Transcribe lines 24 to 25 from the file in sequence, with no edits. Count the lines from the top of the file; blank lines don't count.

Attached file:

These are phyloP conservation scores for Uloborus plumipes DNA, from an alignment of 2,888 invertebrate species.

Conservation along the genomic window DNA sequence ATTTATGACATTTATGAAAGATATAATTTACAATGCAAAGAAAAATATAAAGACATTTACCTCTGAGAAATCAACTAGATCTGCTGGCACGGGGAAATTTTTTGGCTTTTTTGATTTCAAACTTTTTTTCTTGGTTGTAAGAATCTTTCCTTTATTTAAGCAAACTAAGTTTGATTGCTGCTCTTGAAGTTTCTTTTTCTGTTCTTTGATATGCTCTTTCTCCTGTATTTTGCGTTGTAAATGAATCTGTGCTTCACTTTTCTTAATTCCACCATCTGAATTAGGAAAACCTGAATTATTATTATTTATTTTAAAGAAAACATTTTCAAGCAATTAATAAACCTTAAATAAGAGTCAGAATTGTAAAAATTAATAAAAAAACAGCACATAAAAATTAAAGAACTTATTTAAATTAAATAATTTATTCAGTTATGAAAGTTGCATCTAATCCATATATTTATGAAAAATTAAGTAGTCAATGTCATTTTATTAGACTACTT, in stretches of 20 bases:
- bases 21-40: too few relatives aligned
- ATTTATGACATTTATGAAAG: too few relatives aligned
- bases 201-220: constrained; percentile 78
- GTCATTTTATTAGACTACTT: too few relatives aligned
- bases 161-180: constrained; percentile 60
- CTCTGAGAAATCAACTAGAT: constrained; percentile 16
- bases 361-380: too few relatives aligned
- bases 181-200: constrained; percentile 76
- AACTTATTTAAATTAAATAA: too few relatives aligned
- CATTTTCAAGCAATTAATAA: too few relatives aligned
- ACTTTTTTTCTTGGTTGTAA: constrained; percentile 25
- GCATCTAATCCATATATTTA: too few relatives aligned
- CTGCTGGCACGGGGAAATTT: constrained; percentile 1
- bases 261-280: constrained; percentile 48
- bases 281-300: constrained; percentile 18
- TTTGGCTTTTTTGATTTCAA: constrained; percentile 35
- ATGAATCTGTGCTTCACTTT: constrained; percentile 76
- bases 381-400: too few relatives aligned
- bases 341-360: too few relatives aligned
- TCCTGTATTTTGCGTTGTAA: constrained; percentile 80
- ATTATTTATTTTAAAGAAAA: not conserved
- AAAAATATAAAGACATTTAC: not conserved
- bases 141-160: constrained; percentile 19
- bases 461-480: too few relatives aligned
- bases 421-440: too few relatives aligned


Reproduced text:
- AAAAATATAAAGACATTTAC: not conserved
- bases 141-160: constrained; percentile 19